Congratulations to the People's Republic of China and Microsoft on forming an alliance that unites two great movements for enlightenment and freedom! President Hu Jintao's first official meeting on American soil is with Bill Gates, a symbolic event showing just how close the two have become.
It was not always like this. Microsoft's first dealings in China were masterpieces of the misstep. It shipped software into China from Taiwan, not noticing that a rogue programmer had inserted political messages. It took Chinese organisations to court for intellectual-property infringement while talking about turning them into paying customers by getting them "addicted" — echoes of the opium wars that did not go unnoticed.
All that is water under the Willow Pattern. China has said it will force all PC manufacturers to ship with 'genuine' software, legitimise government use and actively help hunt down intellectual-property offenders. In exchange, Microsoft has done multiple deals with PC makers and other agencies in China to provide legal Windows at a much-reduced cost and is investing heavily in government schemes.
That's mostly good news; everyone wants to see more realistic pricing for Windows and properly policed intellectual property. But the discussions that aren't reported are the ones that matter more: what degree of input is the Chinese state getting in the development and regulation of Microsoft's software and services? Whose side will the software company be on when next an MSN user says something Beijing doesn't like — and will the government look askance at public criticism of its new best friend?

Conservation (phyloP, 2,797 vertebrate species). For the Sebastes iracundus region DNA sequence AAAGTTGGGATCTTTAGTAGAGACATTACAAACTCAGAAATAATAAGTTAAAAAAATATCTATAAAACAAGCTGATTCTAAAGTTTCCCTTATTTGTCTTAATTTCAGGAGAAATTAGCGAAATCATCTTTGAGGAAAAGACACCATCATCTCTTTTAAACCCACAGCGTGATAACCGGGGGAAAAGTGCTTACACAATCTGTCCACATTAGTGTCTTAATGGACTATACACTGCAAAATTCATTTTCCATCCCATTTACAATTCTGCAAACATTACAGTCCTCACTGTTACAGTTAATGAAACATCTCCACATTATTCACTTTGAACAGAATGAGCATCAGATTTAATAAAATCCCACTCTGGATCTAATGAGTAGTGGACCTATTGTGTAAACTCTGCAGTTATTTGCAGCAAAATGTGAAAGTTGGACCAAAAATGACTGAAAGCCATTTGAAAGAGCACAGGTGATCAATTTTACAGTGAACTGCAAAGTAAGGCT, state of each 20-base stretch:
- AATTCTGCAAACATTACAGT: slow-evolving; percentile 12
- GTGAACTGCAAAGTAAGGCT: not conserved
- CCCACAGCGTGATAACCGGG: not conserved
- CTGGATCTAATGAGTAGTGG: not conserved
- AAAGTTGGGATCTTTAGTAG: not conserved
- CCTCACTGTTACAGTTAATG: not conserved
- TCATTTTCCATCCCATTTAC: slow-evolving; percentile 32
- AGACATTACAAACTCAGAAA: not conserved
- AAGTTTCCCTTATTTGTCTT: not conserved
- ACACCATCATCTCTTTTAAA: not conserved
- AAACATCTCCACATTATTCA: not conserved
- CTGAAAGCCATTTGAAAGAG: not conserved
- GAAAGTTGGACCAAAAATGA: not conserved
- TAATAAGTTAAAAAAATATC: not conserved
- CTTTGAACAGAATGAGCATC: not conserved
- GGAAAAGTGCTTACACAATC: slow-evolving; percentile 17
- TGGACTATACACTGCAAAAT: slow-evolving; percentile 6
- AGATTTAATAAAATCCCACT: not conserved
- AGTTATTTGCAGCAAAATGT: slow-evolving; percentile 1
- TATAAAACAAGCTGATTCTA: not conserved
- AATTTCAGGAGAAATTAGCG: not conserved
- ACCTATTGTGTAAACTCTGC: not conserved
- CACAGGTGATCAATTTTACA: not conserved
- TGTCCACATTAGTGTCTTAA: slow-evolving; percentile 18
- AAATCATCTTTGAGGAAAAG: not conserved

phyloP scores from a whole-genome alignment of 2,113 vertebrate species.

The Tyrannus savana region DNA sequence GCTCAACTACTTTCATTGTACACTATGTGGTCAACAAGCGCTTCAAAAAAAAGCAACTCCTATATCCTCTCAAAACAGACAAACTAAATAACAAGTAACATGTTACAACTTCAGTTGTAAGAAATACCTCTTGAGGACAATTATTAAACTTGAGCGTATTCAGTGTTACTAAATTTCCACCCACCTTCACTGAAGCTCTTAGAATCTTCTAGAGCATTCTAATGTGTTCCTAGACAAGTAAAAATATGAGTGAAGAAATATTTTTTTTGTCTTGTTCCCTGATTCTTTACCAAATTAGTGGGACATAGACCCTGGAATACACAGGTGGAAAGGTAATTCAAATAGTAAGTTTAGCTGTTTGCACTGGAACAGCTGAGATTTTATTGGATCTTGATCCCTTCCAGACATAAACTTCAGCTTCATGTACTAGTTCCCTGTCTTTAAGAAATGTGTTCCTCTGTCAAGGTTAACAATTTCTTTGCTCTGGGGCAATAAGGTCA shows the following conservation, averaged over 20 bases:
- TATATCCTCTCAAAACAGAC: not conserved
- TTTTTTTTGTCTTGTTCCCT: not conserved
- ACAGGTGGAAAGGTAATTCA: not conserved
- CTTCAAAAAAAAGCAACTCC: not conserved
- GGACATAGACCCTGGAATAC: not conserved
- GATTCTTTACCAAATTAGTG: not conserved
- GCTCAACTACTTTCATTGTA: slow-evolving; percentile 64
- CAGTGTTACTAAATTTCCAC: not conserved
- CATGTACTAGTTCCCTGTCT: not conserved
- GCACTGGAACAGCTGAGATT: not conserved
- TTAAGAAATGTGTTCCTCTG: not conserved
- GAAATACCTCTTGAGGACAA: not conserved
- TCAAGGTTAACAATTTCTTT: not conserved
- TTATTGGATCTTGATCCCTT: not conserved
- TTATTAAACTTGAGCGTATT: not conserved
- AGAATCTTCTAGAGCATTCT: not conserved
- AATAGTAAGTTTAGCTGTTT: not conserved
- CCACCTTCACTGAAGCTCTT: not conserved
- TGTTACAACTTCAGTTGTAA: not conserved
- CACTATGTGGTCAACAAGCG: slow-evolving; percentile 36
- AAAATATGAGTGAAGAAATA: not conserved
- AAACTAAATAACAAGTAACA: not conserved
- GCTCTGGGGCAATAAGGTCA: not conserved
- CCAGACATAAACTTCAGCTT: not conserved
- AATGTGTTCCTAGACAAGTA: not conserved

We'll find out. One thing is for sure: this deal will stick. In China, Microsoft has at last found a state where abuse of monopoly is not only allowed but expected; in Microsoft, China has a partner whose skill at saving face and maintaining control would have impressed a Ming emperor. Truly, the two are the sun and rain refreshing and invigorating the rice fields of progress.